| Corypha (kohr-EE-fah) |
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Habitat and DistributionCorypha lecomtei is endemic to Cambodia, Laos, Thailand, and Vietnam, where it grows
Solitary trunk, monoecious, (both sexes on one plant), monocarpic, (inflorescence is terminal, dies after it flowers), which means it has only one chance to bear fruit, (like Caryota genus). Up to 6 meters tall, with a diameter of 70 cm., old leaves form a skirt, leaves are costapalmate, ascendant, (upright), with leaf tips slightly drooping, gray-green in color, the leaf itself about 2 meters long, on a 6 meter long, armed petiole, with 1 cm. long thorns, green with black borders, and unsplit at the base, with about a 3 meter spread, 10 meter tall inflorescence, on a 2 meter tall penduncle, with whitish flowers, the blossom occurs when the tree is between 40 and 60 years old, when it has stored a great deal of starches, that are converted to sugars, in order to produce the massive inflorescence, fruit is globular, 7-8 cm. long, and brownish in color. Editing by edric.
Sow deep, germinates in 3-6 months. Has a fair resistance to drought. Hardiness: may tolerate -2 degrees C..
Comments and Curiosities
This is a monocarpic genus.
Etymology: The name of the genus comes from the Greek "Coryphee", meaning top, or summit.
Uses: Fibers from the petioles were used to make sails, and ropes. Fruit can be eaten.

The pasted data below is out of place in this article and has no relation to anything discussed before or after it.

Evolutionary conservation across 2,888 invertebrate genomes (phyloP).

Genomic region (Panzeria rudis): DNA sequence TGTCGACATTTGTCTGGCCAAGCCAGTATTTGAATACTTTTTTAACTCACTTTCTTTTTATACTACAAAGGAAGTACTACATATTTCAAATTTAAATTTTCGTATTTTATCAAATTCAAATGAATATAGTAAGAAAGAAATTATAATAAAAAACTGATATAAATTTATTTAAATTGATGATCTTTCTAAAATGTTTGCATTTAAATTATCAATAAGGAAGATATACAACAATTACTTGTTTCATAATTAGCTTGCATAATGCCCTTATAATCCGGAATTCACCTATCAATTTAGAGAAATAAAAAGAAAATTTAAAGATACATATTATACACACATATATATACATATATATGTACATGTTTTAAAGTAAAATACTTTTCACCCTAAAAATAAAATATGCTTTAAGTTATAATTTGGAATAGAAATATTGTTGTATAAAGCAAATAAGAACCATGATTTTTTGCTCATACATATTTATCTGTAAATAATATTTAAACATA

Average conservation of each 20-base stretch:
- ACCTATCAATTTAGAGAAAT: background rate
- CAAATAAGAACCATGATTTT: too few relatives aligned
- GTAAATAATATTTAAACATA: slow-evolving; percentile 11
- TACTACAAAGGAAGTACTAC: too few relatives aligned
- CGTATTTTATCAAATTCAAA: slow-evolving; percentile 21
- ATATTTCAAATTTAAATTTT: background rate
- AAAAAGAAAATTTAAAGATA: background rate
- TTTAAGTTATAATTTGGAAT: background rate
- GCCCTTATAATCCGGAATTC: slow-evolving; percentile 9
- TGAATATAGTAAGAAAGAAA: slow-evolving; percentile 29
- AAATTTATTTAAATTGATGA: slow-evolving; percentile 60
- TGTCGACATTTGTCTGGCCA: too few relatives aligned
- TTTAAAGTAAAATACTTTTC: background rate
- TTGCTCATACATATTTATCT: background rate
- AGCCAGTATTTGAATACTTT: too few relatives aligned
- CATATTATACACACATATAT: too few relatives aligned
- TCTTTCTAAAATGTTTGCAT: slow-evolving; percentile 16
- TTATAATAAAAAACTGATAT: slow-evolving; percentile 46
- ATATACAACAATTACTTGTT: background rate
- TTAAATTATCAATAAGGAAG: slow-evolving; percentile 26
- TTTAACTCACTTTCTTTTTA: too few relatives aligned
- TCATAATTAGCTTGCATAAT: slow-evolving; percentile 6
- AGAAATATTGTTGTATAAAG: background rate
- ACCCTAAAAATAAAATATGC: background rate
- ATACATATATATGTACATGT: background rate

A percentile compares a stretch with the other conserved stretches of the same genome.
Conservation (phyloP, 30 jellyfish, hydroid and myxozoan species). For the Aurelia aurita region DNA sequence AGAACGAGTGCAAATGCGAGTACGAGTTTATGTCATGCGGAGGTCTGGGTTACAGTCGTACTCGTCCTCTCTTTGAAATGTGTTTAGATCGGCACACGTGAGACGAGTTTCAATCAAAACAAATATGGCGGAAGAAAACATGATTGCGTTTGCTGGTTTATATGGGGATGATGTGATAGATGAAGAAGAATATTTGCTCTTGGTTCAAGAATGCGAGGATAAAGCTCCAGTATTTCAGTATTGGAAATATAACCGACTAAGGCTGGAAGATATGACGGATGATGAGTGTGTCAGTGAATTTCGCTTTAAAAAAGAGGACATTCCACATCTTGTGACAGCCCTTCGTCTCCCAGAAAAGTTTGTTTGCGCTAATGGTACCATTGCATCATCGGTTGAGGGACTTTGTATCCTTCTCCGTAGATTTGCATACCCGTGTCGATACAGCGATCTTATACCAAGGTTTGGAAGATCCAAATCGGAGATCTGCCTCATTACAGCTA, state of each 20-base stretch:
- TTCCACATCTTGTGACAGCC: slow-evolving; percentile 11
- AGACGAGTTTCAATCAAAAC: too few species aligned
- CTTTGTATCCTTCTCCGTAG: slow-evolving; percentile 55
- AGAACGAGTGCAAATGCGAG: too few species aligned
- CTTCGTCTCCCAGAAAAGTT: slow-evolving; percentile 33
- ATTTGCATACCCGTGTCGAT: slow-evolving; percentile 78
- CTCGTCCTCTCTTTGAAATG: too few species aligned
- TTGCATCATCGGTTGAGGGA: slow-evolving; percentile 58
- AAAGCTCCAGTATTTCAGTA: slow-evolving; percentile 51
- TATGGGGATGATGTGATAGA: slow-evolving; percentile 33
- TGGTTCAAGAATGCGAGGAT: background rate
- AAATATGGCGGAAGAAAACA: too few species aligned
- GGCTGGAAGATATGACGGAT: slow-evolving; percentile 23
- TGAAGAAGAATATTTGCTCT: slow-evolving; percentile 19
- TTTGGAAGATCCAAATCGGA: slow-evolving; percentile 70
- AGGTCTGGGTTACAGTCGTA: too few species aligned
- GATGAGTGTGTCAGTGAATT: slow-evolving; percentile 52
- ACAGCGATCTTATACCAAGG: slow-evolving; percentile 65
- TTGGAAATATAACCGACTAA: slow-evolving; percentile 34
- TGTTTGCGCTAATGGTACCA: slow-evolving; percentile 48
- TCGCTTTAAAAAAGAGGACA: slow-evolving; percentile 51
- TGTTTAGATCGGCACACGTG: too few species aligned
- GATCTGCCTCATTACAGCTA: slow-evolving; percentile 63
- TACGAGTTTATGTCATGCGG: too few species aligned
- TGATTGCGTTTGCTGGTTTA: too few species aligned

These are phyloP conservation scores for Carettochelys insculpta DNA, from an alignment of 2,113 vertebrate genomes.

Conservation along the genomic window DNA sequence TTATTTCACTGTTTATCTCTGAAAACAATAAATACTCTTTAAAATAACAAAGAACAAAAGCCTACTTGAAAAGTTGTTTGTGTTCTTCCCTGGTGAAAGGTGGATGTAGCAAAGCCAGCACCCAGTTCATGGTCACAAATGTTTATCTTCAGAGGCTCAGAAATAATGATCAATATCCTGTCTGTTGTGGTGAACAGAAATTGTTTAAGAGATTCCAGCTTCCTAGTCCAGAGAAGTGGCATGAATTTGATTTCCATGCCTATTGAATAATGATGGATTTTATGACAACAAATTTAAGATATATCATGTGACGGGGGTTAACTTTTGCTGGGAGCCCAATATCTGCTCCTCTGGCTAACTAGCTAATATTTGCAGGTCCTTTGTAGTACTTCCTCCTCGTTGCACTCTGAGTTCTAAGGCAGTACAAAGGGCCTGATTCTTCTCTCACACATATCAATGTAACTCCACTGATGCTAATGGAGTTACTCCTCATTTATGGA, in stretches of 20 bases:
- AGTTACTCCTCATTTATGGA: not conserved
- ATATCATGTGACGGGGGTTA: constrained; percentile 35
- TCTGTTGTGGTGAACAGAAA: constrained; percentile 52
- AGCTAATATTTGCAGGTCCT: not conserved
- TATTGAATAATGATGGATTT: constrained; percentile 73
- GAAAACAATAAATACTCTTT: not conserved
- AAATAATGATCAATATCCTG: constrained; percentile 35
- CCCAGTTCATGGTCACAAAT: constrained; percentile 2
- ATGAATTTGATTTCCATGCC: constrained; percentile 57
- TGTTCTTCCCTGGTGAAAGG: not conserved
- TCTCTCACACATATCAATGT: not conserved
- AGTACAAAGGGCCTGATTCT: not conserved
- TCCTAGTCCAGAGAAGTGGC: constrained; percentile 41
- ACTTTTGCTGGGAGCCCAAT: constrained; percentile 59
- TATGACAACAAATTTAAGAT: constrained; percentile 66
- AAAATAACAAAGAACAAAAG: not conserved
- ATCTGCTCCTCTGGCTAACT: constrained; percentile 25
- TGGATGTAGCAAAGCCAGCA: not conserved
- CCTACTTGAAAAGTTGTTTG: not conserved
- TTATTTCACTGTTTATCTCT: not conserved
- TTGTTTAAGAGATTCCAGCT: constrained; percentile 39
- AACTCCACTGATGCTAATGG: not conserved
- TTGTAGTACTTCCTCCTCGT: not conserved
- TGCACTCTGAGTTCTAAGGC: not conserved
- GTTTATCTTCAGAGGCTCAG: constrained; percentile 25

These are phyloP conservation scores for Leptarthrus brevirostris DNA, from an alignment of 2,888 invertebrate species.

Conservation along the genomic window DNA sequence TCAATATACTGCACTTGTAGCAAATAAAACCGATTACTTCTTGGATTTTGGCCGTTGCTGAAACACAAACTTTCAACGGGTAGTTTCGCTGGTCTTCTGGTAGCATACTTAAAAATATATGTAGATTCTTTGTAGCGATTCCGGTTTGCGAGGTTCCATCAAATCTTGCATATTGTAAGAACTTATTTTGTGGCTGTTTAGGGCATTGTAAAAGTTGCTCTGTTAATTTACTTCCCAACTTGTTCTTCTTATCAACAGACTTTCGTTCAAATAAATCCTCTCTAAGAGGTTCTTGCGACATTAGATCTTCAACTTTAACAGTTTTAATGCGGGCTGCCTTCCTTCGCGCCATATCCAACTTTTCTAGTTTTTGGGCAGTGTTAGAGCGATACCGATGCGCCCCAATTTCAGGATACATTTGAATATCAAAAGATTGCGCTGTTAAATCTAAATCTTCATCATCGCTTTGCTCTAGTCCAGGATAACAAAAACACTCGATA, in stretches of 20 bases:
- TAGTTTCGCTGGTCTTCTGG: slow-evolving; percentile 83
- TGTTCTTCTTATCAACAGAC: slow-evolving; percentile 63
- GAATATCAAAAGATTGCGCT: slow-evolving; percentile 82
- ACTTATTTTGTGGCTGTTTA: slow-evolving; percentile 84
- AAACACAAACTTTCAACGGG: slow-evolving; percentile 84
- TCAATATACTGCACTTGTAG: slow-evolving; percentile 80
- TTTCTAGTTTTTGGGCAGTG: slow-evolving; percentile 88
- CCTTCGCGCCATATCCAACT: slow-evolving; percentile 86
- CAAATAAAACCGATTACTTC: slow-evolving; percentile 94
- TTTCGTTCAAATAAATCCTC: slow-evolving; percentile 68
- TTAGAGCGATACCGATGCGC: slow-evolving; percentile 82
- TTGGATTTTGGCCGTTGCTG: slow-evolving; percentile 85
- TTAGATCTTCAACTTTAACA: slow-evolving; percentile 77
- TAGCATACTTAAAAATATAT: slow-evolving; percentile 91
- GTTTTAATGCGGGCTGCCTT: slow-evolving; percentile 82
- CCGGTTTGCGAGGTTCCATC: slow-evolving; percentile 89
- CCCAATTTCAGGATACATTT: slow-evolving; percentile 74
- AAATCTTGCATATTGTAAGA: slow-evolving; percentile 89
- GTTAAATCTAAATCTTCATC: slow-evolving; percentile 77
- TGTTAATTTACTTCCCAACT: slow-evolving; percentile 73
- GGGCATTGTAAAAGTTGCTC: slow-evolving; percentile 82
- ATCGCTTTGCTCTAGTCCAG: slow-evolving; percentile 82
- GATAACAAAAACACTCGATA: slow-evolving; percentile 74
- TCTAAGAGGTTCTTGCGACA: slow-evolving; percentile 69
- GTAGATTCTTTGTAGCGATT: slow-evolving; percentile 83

Even though still a large palm, this species from Southeast Asia and southern China is of considerably more moderate size than the other members of this genus. It forms a moderately tall, solitary trunk, topped by a large crown of massive, circular, deep green, costapalmate leaves. Like all Corypha, every plant frowers only once with a very large terminal infloresecence that produces thousands of golfball-sized seeds. It tolerates cooler conditions than other Corypha and apart from tropical areas, it will also grow in some warm temperate places. (RPS.com)
- Glossary of Palm Terms
- MODERN BOTANICAL LATIN
- "Just To Be Clear"
Phonetic spelling of Latin names by edric.
Special thanks to Geoff Stein, (Palmbob) for his hundreds of photos.
Special thanks to Palmweb.org, Dr. John Dransfield, Dr. Bill Baker & team, for their volumes of information and photos.
Glossary of Palm Terms; Based on the glossary in Dransfield, J., N.W. Uhl, C.B. Asmussen-Lange, W.J. Baker, M.M. Harley & C.E. Lewis. 2008. Genera Palmarum - Evolution and Classification of the Palms. Royal Botanic Gardens, Kew. All images copyright of the artists and photographers (see images for credits).
Many Special Thanks to Ed Vaile for his long hours of tireless editing and numerous contributions.